Mirai redesign underscores Toyota’s commitment to hydrogen fuel

Mirai redesign underscores Toyota’s commitment to hydrogen fuel

September 29, 2020 4 By Alicia Moore

The 2021 model has a sleek and striking appearance, but the lack of fuelling stations is still a barrier.

The new Toyota Mirai redesign has definitely broken the hydrogen fuel cell vehicle out of its clunky, awkwardly shaped past. However, many wonder if its new elegance – inside and out – is enough to overcome the substantial challenges to adoption that stand in its way.

Without a solid network of refuelling stations in place, drivers will hesitate to buy this car.

The complete Mirai redesign for the 2021includes a number of premium upgrades, particularly when compared to the first model from 2016. This most recent model has an upscale appearance, with a premium interior featuring touchscreen panels. Drivers of this newest model are also expected to enjoy an additional 30 percent over the range of the previous model. This is important if only because the refuelling station network is essentially non-existent in most areas.

Still, this newly designed vehicle underscores Toyota’s commitment to hydrogen fuel cell technology, including in passenger vehicles. Most of the large automakers that had been pursuing this tech have since withdrawn in the passenger car category. They primarily have turned their attention toward heavy commercial vehicles – or electric vehicles – instead.

As more EV recharging stations pop up around the world, many ask if the Mirai redesign is enough.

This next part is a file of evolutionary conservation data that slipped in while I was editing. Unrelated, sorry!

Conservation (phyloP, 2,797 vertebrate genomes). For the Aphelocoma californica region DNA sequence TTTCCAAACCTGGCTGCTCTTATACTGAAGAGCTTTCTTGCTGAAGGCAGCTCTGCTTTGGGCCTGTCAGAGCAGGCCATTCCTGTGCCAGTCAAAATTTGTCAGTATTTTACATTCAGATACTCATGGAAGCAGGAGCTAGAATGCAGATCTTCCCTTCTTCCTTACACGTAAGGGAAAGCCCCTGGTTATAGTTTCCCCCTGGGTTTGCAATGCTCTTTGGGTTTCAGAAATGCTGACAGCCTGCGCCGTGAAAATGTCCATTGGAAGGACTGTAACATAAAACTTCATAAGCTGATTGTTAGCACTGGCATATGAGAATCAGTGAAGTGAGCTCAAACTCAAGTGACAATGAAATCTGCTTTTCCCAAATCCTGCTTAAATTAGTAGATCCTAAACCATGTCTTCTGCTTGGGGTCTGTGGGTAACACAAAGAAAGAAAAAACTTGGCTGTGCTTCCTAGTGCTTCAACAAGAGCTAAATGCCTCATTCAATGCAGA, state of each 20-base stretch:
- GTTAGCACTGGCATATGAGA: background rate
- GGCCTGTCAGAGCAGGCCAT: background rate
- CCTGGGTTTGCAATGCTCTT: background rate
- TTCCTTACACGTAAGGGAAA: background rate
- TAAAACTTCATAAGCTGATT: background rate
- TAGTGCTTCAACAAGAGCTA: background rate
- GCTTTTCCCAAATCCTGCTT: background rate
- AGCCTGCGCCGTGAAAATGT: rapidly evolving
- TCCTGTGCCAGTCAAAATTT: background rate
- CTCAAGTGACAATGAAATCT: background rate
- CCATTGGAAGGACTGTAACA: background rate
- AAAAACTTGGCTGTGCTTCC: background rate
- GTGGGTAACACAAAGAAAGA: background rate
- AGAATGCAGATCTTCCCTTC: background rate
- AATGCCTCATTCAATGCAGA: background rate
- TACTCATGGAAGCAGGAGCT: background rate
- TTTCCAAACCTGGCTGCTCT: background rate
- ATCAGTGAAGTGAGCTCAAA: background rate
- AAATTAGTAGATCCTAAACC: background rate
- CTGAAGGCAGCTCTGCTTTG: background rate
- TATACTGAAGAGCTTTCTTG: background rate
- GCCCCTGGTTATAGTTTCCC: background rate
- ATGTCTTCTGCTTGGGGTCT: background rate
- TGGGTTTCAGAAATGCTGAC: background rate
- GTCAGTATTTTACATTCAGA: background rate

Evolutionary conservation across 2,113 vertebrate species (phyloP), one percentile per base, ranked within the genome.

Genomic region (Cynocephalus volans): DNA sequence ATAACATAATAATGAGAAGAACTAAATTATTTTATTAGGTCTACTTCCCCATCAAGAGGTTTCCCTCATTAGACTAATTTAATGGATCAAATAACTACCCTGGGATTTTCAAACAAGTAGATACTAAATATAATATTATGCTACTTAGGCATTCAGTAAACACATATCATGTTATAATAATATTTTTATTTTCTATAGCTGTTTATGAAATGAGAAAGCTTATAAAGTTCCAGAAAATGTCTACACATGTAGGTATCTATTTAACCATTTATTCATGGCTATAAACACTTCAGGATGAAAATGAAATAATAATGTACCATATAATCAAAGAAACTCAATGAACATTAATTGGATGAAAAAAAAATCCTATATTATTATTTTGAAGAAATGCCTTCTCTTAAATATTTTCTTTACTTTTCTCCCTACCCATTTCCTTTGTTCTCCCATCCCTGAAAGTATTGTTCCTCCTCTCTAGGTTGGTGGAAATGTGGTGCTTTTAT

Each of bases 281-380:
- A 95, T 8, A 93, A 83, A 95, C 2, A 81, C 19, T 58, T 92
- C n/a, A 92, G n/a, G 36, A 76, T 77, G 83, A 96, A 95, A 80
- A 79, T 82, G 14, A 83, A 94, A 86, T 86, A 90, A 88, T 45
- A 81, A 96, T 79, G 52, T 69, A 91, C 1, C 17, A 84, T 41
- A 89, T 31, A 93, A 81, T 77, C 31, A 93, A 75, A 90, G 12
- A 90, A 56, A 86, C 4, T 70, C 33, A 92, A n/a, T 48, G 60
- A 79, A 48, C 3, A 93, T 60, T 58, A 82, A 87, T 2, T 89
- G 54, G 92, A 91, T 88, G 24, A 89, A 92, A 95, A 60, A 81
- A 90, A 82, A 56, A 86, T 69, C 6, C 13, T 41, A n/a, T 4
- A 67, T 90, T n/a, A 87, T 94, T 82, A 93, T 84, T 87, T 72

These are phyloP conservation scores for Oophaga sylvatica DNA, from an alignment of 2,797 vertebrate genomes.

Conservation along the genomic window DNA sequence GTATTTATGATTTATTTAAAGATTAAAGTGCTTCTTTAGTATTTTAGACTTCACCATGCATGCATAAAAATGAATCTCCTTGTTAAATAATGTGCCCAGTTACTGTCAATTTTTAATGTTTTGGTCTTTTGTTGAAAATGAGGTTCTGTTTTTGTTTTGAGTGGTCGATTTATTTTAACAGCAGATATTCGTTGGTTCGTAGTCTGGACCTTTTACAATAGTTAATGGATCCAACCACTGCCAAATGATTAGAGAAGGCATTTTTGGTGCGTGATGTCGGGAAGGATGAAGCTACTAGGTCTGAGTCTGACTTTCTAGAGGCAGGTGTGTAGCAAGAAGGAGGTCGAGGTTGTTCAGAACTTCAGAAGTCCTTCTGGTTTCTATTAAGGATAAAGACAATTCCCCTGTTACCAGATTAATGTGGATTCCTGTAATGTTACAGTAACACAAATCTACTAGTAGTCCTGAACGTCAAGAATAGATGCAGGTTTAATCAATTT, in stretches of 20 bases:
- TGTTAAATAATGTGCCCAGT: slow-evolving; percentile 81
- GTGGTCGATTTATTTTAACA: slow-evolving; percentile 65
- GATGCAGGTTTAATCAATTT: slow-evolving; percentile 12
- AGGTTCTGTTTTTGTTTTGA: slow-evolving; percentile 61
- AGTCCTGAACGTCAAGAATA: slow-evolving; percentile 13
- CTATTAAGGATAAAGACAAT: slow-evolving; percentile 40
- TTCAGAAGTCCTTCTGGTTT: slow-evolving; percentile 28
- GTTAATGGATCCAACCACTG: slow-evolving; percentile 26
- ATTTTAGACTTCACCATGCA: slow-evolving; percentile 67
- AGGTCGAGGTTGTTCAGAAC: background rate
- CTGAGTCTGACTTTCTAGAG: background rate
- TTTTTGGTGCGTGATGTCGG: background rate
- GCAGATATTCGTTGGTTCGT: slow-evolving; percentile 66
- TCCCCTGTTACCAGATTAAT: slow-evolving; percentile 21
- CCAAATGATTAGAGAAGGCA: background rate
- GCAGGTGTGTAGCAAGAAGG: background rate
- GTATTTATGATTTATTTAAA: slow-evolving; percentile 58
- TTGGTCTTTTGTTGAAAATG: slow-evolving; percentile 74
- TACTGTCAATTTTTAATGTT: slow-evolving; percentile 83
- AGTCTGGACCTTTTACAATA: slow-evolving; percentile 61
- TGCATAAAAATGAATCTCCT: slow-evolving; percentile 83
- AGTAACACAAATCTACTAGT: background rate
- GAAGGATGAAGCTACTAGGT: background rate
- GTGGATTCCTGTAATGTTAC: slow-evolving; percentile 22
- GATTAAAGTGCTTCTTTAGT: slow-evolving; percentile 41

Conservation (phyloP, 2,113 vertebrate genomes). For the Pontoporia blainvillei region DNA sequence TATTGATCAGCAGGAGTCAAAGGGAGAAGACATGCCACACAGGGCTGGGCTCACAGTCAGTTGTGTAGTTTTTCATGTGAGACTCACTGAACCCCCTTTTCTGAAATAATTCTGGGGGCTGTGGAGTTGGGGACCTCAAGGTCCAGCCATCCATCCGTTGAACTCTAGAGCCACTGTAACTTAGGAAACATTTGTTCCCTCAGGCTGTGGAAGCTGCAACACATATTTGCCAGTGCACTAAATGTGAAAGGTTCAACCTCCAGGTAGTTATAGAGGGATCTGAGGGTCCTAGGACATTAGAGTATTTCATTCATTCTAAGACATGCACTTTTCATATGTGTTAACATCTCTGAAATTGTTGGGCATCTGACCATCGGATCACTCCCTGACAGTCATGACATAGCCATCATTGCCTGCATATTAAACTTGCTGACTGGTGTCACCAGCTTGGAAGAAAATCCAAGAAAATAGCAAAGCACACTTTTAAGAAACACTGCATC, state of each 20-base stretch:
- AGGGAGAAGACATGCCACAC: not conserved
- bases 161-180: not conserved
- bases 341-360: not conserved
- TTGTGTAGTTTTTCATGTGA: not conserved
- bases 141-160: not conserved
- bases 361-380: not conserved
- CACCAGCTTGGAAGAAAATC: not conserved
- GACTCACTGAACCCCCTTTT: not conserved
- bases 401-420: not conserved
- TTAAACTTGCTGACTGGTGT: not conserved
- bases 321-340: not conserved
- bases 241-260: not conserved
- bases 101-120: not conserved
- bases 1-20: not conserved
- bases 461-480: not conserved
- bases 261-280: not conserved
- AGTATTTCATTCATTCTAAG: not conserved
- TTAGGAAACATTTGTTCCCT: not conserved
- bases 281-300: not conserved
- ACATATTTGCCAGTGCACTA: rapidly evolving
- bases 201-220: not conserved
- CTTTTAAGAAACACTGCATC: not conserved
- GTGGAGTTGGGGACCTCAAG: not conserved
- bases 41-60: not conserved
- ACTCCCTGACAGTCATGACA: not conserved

For Toyota, it appears that just because battery electric vehicles are growing in popularity, it doesn’t mean that there isn’t an opportunity for a second type of zero emission car. It has dropped the quirky appearance and has aimed for elegance, to appeal to a wider market. Still, despite the fact that the car no longer contains strange angles and oversized grilles, it still stands out.

The challenge to this vehicle may no longer be in its appearance, the luxury of its interior or the number of bells and whistles it contains by way of its touch screen panels. At about $58,000, even with a considerable range – almost a third bigger than the last model – without a refuelling station network in place, most people in the world won’t realistically be able to use it.

Still, the 2021 Mirai redesign upgrade does draw attention to the vehicle, which is a definite first Mirai redesign - Toyota Mirai enginestep to reaching drivers. Only time will tell if it will be enough to encourage enough people to buy this car from which the only emission is water.

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